Walk a Mile in my Shoes

On Friday I went to an extraordinary event at Lewisham Hospital called ‘Whose Shoes’. Extraordinary because it started with a brave and powerful story from a woman who had a very sad birth experience. Then we sat around in groups and played board games! You may ask why?

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The participants included midwives, support workers, doctors, managers, commissioners and maternity service users.  Whose Shoes is a board game developed by Gill Phillips initially for social care settings.  She has now developed a maternity version (Whose Shoes Maternity Experience) or if you are on Twitter follow the hashtag #MatExp


        Gill Phillips

Gill Phillips

The game cleverly facilitates constructive discussion about how maternity services can be improved and because all the right people are involved and are listening to each other it is the sort of talk which could quickly be translated into commitment, planning and action.

Playing Whose Shoes Maternity Experience

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Lets face it, its not rocket science its just all the right people round the table getting to the heart of the matter and finding ways to move forward. Its extraordinary because in my experience having all the right people (including service users) round the table at the same time just does not happen often enough in maternity services. When it does it is not always constructive because of people prioritising their own interests. Whose shoes gets players to examine a wide variety of issues from the negative language routinely used in maternity settings to how to improve skin-to-skin opportunities for women and babies. It enables the players to really listen to all the different perspectives and work as a group to cut through the perceived barriers and find a way forward. Its a simple but brilliant idea and one which could be used at many different levels from strategic planning to staff training and development.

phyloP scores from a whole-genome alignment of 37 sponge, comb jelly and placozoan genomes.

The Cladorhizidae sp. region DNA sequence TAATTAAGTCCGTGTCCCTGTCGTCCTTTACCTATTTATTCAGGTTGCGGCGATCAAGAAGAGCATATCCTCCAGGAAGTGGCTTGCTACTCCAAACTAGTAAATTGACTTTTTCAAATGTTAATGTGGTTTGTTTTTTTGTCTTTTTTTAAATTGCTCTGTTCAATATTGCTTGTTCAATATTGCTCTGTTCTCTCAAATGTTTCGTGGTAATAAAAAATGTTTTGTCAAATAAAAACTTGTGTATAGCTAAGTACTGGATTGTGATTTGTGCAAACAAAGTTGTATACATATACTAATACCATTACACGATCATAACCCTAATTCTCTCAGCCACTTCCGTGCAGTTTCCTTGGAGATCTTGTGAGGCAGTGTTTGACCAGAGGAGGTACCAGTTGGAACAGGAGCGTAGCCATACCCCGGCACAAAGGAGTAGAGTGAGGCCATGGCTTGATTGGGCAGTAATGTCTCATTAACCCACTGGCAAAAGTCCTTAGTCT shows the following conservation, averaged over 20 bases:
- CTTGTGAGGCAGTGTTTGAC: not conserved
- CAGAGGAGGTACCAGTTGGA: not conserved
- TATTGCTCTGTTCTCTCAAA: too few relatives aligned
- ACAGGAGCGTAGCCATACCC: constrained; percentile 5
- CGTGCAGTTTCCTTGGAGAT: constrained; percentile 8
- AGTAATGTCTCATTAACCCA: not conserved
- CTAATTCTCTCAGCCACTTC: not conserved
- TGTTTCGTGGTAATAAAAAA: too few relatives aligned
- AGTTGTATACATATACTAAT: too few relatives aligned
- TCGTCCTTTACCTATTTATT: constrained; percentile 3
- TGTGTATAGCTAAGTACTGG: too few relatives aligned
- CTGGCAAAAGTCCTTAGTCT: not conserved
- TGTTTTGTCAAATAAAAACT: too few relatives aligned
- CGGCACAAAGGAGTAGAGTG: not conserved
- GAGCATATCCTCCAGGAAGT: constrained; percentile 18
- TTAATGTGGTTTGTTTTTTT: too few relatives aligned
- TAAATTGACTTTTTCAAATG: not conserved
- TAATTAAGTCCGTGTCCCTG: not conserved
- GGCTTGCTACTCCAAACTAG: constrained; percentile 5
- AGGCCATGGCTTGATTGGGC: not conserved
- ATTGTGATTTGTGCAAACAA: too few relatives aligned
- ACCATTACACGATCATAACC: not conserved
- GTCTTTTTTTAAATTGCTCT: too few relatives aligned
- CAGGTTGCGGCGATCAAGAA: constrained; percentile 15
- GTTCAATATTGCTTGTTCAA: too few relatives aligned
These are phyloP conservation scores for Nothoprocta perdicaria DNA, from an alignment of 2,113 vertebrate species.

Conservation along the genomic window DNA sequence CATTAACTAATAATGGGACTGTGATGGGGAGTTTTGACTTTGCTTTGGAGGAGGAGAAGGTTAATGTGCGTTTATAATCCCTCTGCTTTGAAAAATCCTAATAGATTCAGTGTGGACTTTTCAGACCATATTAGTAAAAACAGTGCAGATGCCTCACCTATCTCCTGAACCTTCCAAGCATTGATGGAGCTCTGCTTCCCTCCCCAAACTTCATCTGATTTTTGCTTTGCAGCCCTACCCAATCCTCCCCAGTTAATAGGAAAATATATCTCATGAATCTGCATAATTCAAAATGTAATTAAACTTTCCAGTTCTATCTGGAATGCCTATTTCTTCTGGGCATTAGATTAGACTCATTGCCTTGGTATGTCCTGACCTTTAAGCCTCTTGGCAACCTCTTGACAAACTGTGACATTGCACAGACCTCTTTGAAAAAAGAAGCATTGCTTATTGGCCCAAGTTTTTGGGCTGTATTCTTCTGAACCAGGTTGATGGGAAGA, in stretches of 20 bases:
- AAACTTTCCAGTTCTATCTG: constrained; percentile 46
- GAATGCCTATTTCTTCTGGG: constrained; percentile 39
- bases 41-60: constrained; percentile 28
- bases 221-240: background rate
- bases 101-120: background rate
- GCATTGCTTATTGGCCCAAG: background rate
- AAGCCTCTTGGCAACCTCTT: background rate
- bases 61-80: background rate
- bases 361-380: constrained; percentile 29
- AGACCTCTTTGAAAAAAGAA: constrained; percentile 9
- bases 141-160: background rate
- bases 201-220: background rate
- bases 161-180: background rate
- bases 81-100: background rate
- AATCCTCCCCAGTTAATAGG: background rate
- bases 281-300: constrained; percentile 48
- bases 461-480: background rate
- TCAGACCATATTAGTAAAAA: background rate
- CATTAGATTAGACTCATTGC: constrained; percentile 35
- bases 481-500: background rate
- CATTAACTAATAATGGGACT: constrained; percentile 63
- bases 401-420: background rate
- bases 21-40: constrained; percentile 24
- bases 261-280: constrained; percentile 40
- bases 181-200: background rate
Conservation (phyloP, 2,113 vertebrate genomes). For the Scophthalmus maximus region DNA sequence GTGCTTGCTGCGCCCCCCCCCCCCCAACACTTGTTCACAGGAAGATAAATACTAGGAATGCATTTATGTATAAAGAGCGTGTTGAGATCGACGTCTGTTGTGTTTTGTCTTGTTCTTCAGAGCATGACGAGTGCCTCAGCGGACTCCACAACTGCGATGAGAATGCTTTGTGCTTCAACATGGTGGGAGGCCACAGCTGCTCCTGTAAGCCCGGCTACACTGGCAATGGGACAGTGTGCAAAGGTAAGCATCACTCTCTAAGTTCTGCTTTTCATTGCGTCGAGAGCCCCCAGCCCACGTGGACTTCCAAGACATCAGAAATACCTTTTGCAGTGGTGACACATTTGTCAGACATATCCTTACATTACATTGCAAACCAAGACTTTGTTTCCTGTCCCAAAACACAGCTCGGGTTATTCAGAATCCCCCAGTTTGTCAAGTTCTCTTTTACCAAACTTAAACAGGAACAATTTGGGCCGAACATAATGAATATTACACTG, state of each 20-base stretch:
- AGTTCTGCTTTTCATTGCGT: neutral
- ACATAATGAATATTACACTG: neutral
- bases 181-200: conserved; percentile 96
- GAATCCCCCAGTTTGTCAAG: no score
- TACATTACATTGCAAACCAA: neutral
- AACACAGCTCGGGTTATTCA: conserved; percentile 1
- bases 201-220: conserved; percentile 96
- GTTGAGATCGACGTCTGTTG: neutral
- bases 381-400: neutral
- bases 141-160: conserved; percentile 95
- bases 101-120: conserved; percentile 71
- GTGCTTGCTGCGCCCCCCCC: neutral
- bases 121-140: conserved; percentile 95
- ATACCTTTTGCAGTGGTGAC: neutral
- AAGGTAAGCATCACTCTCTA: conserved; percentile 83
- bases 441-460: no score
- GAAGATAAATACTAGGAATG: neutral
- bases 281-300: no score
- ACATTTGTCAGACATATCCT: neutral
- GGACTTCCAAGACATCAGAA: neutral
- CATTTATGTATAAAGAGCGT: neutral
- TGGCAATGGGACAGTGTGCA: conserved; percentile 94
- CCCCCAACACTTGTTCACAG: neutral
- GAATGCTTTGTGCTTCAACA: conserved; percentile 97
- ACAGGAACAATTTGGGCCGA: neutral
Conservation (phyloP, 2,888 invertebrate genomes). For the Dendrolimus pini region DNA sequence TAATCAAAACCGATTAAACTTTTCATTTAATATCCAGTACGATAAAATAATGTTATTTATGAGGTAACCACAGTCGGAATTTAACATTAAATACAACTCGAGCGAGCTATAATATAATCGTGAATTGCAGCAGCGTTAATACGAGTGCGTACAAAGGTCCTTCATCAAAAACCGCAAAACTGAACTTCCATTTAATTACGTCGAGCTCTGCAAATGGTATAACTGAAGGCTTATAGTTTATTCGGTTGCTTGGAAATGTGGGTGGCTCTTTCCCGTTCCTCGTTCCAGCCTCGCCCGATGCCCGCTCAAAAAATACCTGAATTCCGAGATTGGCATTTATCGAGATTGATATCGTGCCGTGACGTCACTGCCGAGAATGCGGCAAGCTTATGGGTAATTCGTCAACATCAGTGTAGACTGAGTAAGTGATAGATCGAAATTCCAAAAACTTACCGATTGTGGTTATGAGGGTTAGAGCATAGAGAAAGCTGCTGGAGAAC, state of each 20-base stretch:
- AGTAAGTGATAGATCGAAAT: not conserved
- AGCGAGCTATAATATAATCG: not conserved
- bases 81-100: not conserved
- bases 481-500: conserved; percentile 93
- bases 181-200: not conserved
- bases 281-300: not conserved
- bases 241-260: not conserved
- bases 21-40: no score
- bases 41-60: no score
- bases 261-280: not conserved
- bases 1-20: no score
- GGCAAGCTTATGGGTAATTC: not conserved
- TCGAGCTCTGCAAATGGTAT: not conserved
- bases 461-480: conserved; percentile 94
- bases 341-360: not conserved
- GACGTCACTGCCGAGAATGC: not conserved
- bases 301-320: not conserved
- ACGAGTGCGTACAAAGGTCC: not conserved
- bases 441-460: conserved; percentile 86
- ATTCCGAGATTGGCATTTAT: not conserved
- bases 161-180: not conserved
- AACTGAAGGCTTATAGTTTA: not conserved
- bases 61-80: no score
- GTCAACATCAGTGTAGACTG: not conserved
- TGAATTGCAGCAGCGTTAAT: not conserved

Being able to put oneself in another’s shoes is a vital aspect of compassionate practice. Compassionate practice requires empathy and according to Roman Krznaric in his book: ‘Empathy: Why it matters and how to get it’, empathy is the art of stepping imaginatively into the shoes of another. It involves understanding their feelings and perspectives and using that understanding to guide your actions. It is different to sympathy which comes from a position of pity. Neither is it about “doing unto others as you would have them do unto you”. Although at first glance it may sound admirable, If I did that it would assume that the other persons interests and tastes are the same as mine. Only by really listening and making that imaginative leap of stepping into another’s shoes can I start to understand their perspective and provide them with appropriate, personalised and compassionate care.

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